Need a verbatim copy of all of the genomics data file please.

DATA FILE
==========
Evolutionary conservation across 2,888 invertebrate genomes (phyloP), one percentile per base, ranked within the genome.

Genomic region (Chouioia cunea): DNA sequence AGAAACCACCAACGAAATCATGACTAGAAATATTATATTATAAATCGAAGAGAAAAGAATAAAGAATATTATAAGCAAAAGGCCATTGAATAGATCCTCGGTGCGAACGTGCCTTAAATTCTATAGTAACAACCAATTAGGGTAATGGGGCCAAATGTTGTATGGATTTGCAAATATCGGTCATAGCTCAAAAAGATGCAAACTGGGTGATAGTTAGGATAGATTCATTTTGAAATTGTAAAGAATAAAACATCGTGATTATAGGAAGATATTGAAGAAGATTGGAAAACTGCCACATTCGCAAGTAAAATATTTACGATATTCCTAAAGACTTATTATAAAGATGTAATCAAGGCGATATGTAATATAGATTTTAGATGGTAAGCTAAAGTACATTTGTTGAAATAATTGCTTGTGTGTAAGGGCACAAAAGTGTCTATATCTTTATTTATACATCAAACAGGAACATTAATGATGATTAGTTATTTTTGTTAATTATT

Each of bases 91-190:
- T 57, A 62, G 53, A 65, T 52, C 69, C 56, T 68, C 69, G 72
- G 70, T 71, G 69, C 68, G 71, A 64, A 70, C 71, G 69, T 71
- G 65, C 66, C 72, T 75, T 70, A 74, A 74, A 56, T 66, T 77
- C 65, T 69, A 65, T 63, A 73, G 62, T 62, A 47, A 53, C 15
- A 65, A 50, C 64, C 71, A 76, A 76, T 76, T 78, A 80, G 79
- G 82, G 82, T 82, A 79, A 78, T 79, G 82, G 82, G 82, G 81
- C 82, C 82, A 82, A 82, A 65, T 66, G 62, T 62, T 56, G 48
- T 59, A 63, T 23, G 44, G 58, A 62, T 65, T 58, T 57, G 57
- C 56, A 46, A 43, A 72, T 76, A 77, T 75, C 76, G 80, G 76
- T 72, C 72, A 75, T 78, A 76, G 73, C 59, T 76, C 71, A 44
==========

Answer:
Evolutionary conservation across 2,888 invertebrate genomes (phyloP), one percentile per base, ranked within the genome.

Genomic region (Chouioia cunea): DNA sequence AGAAACCACCAACGAAATCATGACTAGAAATATTATATTATAAATCGAAGAGAAAAGAATAAAGAATATTATAAGCAAAAGGCCATTGAATAGATCCTCGGTGCGAACGTGCCTTAAATTCTATAGTAACAACCAATTAGGGTAATGGGGCCAAATGTTGTATGGATTTGCAAATATCGGTCATAGCTCAAAAAGATGCAAACTGGGTGATAGTTAGGATAGATTCATTTTGAAATTGTAAAGAATAAAACATCGTGATTATAGGAAGATATTGAAGAAGATTGGAAAACTGCCACATTCGCAAGTAAAATATTTACGATATTCCTAAAGACTTATTATAAAGATGTAATCAAGGCGATATGTAATATAGATTTTAGATGGTAAGCTAAAGTACATTTGTTGAAATAATTGCTTGTGTGTAAGGGCACAAAAGTGTCTATATCTTTATTTATACATCAAACAGGAACATTAATGATGATTAGTTATTTTTGTTAATTATT

Each of bases 91-190:
- T 57, A 62, G 53, A 65, T 52, C 69, C 56, T 68, C 69, G 72
- G 70, T 71, G 69, C 68, G 71, A 64, A 70, C 71, G 69, T 71
- G 65, C 66, C 72, T 75, T 70, A 74, A 74, A 56, T 66, T 77
- C 65, T 69, A 65, T 63, A 73, G 62, T 62, A 47, A 53, C 15
- A 65, A 50, C 64, C 71, A 76, A 76, T 76, T 78, A 80, G 79
- G 82, G 82, T 82, A 79, A 78, T 79, G 82, G 82, G 82, G 81
- C 82, C 82, A 82, A 82, A 65, T 66, G 62, T 62, T 56, G 48
- T 59, A 63, T 23, G 44, G 58, A 62, T 65, T 58, T 57, G 57
- C 56, A 46, A 43, A 72, T 76, A 77, T 75, C 76, G 80, G 76
- T 72, C 72, A 75, T 78, A 76, G 73, C 59, T 76, C 71, A 44